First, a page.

The e preparation of herbal supplements is largely unregulated and are widely perceived as safe. Exact composition can vary greatly from one distributor to another, and the pharmacodynamic and pharmacokinetic properties of these substances are not well known. Limited data are available regarding their effectiveness, toxicity, and potential for interactions. As a result, it is not always possible to foresee their negative consequences.
Dr Bakelants cautioned patients and physicians to be aware of possible side effects, respect dosing recommendations and consider possible interactions with other medications, particularly in patients with underlying cardiac disease or those already taking QT-prolonging medication.
Investigating the state of affairs in public clinics, Spotlight’s Daniel Steyn and Vusi Mokoena investigate whether the right technology could help them out of their predicament.
“I never look forward to clinic day,” says Nomtsato Tsietsi, 74, on a Monday morning while standing in the queue at Kayamandi Clinic in Stellenbosch, which she visits up to three times a month to collect pills, consult with a doctor, and have her blood tests taken.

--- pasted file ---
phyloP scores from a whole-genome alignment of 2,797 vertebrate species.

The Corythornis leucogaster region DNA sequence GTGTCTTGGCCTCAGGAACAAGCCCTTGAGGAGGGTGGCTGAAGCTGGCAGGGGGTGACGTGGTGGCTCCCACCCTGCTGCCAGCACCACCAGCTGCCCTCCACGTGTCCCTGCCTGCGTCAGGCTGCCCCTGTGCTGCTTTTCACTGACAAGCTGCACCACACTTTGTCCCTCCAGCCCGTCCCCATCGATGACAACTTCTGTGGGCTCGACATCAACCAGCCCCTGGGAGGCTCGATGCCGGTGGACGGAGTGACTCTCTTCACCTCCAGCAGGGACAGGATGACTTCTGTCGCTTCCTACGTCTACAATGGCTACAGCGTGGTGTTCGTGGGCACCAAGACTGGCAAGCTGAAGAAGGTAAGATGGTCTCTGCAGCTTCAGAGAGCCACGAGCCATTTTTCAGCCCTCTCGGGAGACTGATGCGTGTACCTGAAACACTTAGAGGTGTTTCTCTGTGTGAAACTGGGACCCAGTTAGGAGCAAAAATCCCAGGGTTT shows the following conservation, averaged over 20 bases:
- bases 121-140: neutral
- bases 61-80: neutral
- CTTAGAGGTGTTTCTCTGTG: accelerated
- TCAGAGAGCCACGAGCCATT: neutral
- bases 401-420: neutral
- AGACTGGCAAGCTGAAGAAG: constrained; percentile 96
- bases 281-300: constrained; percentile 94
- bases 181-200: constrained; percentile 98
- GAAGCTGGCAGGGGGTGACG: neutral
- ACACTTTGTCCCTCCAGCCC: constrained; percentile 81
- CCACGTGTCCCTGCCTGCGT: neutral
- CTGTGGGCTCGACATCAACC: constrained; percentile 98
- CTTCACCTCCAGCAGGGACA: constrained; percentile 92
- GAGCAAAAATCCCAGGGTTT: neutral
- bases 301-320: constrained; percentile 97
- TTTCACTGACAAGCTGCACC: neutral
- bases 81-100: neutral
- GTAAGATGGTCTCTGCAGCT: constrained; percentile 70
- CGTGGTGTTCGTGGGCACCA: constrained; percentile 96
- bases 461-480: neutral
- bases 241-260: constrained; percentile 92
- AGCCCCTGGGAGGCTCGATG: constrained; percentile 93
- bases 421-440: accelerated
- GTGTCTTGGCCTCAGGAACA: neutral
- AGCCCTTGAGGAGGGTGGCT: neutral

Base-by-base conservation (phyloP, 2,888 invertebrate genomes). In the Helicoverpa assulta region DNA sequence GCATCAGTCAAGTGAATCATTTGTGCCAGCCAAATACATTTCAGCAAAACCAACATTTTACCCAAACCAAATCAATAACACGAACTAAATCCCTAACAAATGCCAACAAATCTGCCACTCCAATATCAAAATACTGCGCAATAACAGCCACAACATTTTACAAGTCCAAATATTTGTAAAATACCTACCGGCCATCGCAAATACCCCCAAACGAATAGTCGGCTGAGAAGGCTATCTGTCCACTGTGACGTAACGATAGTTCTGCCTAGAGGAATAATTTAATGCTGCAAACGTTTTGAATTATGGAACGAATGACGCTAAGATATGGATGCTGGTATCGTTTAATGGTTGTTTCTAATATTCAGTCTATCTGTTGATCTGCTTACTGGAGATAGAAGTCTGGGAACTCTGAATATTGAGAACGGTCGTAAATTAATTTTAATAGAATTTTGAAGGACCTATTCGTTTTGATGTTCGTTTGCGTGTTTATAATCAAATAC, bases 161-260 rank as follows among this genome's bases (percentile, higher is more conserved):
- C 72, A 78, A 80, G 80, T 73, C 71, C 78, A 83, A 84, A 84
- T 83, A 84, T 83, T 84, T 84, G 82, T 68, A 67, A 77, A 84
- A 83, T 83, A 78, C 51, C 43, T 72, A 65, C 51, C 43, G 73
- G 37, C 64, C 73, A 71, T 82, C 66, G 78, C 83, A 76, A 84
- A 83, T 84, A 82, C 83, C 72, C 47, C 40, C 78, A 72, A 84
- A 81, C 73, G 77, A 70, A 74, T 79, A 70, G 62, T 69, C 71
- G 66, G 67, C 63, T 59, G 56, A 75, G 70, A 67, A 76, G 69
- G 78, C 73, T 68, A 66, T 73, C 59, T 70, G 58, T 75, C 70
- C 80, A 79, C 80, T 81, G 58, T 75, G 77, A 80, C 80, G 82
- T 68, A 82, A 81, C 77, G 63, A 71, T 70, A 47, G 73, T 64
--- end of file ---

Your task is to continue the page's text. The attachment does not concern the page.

Tsietsi has several diseases including diabetes and hypertension (high blood pressure). “We sit there for too long, sometimes all day,” she says.
Her experience is typical for people visiting state clinics. But for about 80% of South Africans, this is the only option: for most people private healthcare is unaffordable and public clinic services are free.
Some patients in the Kayamandi clinic queue said they sometimes pay people up to R80 to stand in the queue for them. One man, who had been paid by someone to stand in the queue, said that he had been there since 5am.
For employed people, a day at the clinic typically means taking a day off work, often without pay.
The pubIic health system is beset with problems: long waiting times, insufficient record keeping, poorly maintained infrastructure, and poor service delivery.
A 2018 study of nurses and doctors in Cape Town found that of 16 essential skills, ten were not performed in more than half of the consultations. In more than 60% of consultations, nurses and doctors in Cape Town did not greet patients, and in 90% of consultations, they did not attempt to understand the patient’s perspective. In nother study, 76% of Cape Town-based doctors in primary care reported that they are suffering from burnout.